Doubt is such an intrinsic part of OCD that the condition has often been referred to as “the doubting disease. Some common doubts seen in OCD and related OC Spectrum Disorders include:
- Are my hands clean enough to ensure that I won’t accidentally make someone sick through casual contact?
- Am I straight enough to to be certain that I am not actually gay?
- How do I know if I really love my spouse?
- What level of pain is a enough that I should visit a doctor to see if I have a serious medical condition?
- What is the right amount of eye contact to avoid being seen as socially inappropriate?
- How do I know whether I am a good person or a bad person?
- If I become angry at my child, does this mean that I do not love them enough, and that I am close to mentally snapping and harming them?
The only realistic answer to these and similar questions is to accept that nobody has 100% certainty on these issues, and to stop the mental checking. The goal is to make decisions based on what is “most likely”, given all the evidence. For people with OCD, it may feel terrifying to make that leap and take that chance because their brain is telling them that absolute certainty is required.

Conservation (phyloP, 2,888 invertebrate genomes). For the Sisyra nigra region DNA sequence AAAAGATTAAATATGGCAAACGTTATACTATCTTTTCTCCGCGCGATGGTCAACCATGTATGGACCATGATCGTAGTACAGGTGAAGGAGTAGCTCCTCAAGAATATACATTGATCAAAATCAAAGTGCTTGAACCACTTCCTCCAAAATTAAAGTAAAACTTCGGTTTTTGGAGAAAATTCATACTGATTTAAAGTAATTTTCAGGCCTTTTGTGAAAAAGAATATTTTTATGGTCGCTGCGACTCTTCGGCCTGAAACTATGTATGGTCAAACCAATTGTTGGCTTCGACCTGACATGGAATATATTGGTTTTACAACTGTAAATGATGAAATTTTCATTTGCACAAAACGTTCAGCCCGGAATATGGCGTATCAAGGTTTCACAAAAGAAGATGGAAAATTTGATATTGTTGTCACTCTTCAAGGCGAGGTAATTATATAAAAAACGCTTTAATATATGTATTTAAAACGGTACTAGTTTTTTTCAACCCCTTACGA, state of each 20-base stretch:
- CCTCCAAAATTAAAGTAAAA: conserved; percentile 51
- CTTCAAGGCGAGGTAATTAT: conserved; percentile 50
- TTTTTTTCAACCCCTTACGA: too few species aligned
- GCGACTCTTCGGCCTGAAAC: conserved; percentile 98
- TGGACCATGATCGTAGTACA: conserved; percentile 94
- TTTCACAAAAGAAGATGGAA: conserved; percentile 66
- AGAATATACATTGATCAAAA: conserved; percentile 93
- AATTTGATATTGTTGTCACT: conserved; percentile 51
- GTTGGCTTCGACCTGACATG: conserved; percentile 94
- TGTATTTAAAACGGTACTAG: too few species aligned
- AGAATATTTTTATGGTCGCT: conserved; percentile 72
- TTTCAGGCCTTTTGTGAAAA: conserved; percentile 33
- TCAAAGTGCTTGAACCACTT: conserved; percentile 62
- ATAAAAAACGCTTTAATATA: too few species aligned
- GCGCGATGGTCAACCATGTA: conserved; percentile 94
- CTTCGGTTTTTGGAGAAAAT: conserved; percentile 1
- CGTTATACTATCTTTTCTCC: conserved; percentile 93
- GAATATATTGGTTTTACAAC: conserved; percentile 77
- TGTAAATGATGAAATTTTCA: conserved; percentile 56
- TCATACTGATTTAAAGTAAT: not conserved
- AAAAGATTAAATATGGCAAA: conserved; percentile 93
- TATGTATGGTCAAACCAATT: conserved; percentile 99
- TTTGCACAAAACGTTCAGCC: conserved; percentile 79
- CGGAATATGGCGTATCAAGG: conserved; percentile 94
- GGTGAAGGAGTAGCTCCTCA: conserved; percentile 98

But these questions can become less important if you stop responding to them. Using Cognitive Behavioral Therapy (CBT) and Mindfulness techniques, people with OCD and other anxiety conditions can learn that the best response is to tolerate uncertainty and to observe their thoughts (and the accompanying discomfort) as they rise and fall naturally. In most cases, their worst fears will be disconfirmed without any intervention. Conversely, continuing to respond and react to these distressing thoughts will only lead to an endless cycle of questions and more attempts to find answers. This cycle only serves to reinforce the OCD, and creates the exact opposite from the desired effect – more uncertainty.
•The OCD Center of Los Angeles is a private, outpatient clinic specializing in Cognitive-Behavioral Therapy (CBT) for the treatment of Obsessive-Compulsive Disorder (OCD) and related anxiety based conditions. In addition to individual therapy, the center offers six weekly therapy groups, as well as online therapy, telephone therapy, and intensive outpatient treatment. To contact the OCD Center of Los Angeles, click here.